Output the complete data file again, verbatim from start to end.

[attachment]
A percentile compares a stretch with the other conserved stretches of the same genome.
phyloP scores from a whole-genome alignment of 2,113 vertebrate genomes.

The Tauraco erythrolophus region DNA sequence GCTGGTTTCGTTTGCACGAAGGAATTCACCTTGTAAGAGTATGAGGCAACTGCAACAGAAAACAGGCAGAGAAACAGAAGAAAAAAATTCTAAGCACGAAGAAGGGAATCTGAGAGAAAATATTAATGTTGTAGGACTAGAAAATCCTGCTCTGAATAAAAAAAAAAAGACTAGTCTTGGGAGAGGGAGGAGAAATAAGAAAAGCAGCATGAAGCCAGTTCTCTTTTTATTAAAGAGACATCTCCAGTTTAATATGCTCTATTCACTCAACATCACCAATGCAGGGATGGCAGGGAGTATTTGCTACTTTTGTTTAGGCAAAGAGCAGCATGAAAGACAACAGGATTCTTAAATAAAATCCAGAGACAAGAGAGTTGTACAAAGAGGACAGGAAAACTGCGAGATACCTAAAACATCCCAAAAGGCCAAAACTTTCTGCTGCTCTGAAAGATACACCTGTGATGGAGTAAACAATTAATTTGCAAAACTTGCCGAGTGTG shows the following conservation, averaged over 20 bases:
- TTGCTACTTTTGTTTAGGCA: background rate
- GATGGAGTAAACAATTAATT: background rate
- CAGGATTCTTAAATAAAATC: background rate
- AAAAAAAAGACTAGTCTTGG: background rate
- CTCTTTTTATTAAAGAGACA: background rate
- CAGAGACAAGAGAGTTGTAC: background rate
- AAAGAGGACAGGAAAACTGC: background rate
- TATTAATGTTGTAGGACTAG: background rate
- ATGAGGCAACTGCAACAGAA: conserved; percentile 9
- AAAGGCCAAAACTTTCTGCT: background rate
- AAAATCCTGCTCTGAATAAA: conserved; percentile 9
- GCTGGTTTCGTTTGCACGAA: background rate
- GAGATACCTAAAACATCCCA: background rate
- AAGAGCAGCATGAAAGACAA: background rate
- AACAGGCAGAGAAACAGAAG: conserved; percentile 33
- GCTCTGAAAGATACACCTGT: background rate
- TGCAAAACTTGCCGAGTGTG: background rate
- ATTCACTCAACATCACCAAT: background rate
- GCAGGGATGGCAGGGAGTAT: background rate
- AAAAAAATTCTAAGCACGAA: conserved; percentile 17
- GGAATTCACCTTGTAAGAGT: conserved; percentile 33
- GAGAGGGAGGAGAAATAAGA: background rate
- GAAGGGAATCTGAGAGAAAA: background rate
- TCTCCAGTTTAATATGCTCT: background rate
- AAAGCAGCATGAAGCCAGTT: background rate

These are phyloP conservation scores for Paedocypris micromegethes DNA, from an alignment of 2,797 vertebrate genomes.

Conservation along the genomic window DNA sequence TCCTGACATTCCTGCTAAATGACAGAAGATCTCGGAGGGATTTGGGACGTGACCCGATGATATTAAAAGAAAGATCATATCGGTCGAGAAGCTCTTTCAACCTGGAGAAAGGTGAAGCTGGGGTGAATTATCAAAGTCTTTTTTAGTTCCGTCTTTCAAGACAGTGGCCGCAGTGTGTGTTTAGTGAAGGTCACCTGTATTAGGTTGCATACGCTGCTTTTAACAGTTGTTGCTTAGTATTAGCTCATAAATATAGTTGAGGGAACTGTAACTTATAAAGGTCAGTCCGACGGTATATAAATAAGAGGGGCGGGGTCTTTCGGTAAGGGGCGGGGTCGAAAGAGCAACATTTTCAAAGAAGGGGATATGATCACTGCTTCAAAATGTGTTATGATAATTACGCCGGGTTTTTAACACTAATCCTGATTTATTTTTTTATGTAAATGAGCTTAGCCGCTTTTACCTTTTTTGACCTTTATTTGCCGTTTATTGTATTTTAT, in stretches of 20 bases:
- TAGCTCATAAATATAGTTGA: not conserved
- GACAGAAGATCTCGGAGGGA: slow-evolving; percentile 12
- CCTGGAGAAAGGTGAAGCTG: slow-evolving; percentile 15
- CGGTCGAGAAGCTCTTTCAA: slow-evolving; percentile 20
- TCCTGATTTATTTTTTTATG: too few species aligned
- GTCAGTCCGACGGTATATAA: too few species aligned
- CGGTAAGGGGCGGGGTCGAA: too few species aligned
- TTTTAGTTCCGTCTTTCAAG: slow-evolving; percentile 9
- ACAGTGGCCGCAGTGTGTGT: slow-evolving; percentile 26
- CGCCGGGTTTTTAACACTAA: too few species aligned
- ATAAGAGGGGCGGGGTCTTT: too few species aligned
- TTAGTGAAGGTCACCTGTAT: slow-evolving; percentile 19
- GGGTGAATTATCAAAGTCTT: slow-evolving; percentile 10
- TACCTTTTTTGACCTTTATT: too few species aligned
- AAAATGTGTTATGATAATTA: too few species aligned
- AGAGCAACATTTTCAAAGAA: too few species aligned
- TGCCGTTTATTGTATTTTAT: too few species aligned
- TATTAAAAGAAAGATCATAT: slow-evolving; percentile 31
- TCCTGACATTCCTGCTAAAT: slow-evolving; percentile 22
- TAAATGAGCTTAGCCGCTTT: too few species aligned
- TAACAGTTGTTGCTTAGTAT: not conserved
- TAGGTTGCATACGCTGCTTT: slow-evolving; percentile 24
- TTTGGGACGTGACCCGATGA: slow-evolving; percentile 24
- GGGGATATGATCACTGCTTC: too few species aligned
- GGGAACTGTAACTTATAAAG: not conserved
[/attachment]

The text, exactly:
A percentile compares a stretch with the other conserved stretches of the same genome.
phyloP scores from a whole-genome alignment of 2,113 vertebrate genomes.

The Tauraco erythrolophus region DNA sequence GCTGGTTTCGTTTGCACGAAGGAATTCACCTTGTAAGAGTATGAGGCAACTGCAACAGAAAACAGGCAGAGAAACAGAAGAAAAAAATTCTAAGCACGAAGAAGGGAATCTGAGAGAAAATATTAATGTTGTAGGACTAGAAAATCCTGCTCTGAATAAAAAAAAAAAGACTAGTCTTGGGAGAGGGAGGAGAAATAAGAAAAGCAGCATGAAGCCAGTTCTCTTTTTATTAAAGAGACATCTCCAGTTTAATATGCTCTATTCACTCAACATCACCAATGCAGGGATGGCAGGGAGTATTTGCTACTTTTGTTTAGGCAAAGAGCAGCATGAAAGACAACAGGATTCTTAAATAAAATCCAGAGACAAGAGAGTTGTACAAAGAGGACAGGAAAACTGCGAGATACCTAAAACATCCCAAAAGGCCAAAACTTTCTGCTGCTCTGAAAGATACACCTGTGATGGAGTAAACAATTAATTTGCAAAACTTGCCGAGTGTG shows the following conservation, averaged over 20 bases:
- TTGCTACTTTTGTTTAGGCA: background rate
- GATGGAGTAAACAATTAATT: background rate
- CAGGATTCTTAAATAAAATC: background rate
- AAAAAAAAGACTAGTCTTGG: background rate
- CTCTTTTTATTAAAGAGACA: background rate
- CAGAGACAAGAGAGTTGTAC: background rate
- AAAGAGGACAGGAAAACTGC: background rate
- TATTAATGTTGTAGGACTAG: background rate
- ATGAGGCAACTGCAACAGAA: conserved; percentile 9
- AAAGGCCAAAACTTTCTGCT: background rate
- AAAATCCTGCTCTGAATAAA: conserved; percentile 9
- GCTGGTTTCGTTTGCACGAA: background rate
- GAGATACCTAAAACATCCCA: background rate
- AAGAGCAGCATGAAAGACAA: background rate
- AACAGGCAGAGAAACAGAAG: conserved; percentile 33
- GCTCTGAAAGATACACCTGT: background rate
- TGCAAAACTTGCCGAGTGTG: background rate
- ATTCACTCAACATCACCAAT: background rate
- GCAGGGATGGCAGGGAGTAT: background rate
- AAAAAAATTCTAAGCACGAA: conserved; percentile 17
- GGAATTCACCTTGTAAGAGT: conserved; percentile 33
- GAGAGGGAGGAGAAATAAGA: background rate
- GAAGGGAATCTGAGAGAAAA: background rate
- TCTCCAGTTTAATATGCTCT: background rate
- AAAGCAGCATGAAGCCAGTT: background rate

These are phyloP conservation scores for Paedocypris micromegethes DNA, from an alignment of 2,797 vertebrate genomes.

Conservation along the genomic window DNA sequence TCCTGACATTCCTGCTAAATGACAGAAGATCTCGGAGGGATTTGGGACGTGACCCGATGATATTAAAAGAAAGATCATATCGGTCGAGAAGCTCTTTCAACCTGGAGAAAGGTGAAGCTGGGGTGAATTATCAAAGTCTTTTTTAGTTCCGTCTTTCAAGACAGTGGCCGCAGTGTGTGTTTAGTGAAGGTCACCTGTATTAGGTTGCATACGCTGCTTTTAACAGTTGTTGCTTAGTATTAGCTCATAAATATAGTTGAGGGAACTGTAACTTATAAAGGTCAGTCCGACGGTATATAAATAAGAGGGGCGGGGTCTTTCGGTAAGGGGCGGGGTCGAAAGAGCAACATTTTCAAAGAAGGGGATATGATCACTGCTTCAAAATGTGTTATGATAATTACGCCGGGTTTTTAACACTAATCCTGATTTATTTTTTTATGTAAATGAGCTTAGCCGCTTTTACCTTTTTTGACCTTTATTTGCCGTTTATTGTATTTTAT, in stretches of 20 bases:
- TAGCTCATAAATATAGTTGA: not conserved
- GACAGAAGATCTCGGAGGGA: slow-evolving; percentile 12
- CCTGGAGAAAGGTGAAGCTG: slow-evolving; percentile 15
- CGGTCGAGAAGCTCTTTCAA: slow-evolving; percentile 20
- TCCTGATTTATTTTTTTATG: too few species aligned
- GTCAGTCCGACGGTATATAA: too few species aligned
- CGGTAAGGGGCGGGGTCGAA: too few species aligned
- TTTTAGTTCCGTCTTTCAAG: slow-evolving; percentile 9
- ACAGTGGCCGCAGTGTGTGT: slow-evolving; percentile 26
- CGCCGGGTTTTTAACACTAA: too few species aligned
- ATAAGAGGGGCGGGGTCTTT: too few species aligned
- TTAGTGAAGGTCACCTGTAT: slow-evolving; percentile 19
- GGGTGAATTATCAAAGTCTT: slow-evolving; percentile 10
- TACCTTTTTTGACCTTTATT: too few species aligned
- AAAATGTGTTATGATAATTA: too few species aligned
- AGAGCAACATTTTCAAAGAA: too few species aligned
- TGCCGTTTATTGTATTTTAT: too few species aligned
- TATTAAAAGAAAGATCATAT: slow-evolving; percentile 31
- TCCTGACATTCCTGCTAAAT: slow-evolving; percentile 22
- TAAATGAGCTTAGCCGCTTT: too few species aligned
- TAACAGTTGTTGCTTAGTAT: not conserved
- TAGGTTGCATACGCTGCTTT: slow-evolving; percentile 24
- TTTGGGACGTGACCCGATGA: slow-evolving; percentile 24
- GGGGATATGATCACTGCTTC: too few species aligned
- GGGAACTGTAACTTATAAAG: not conserved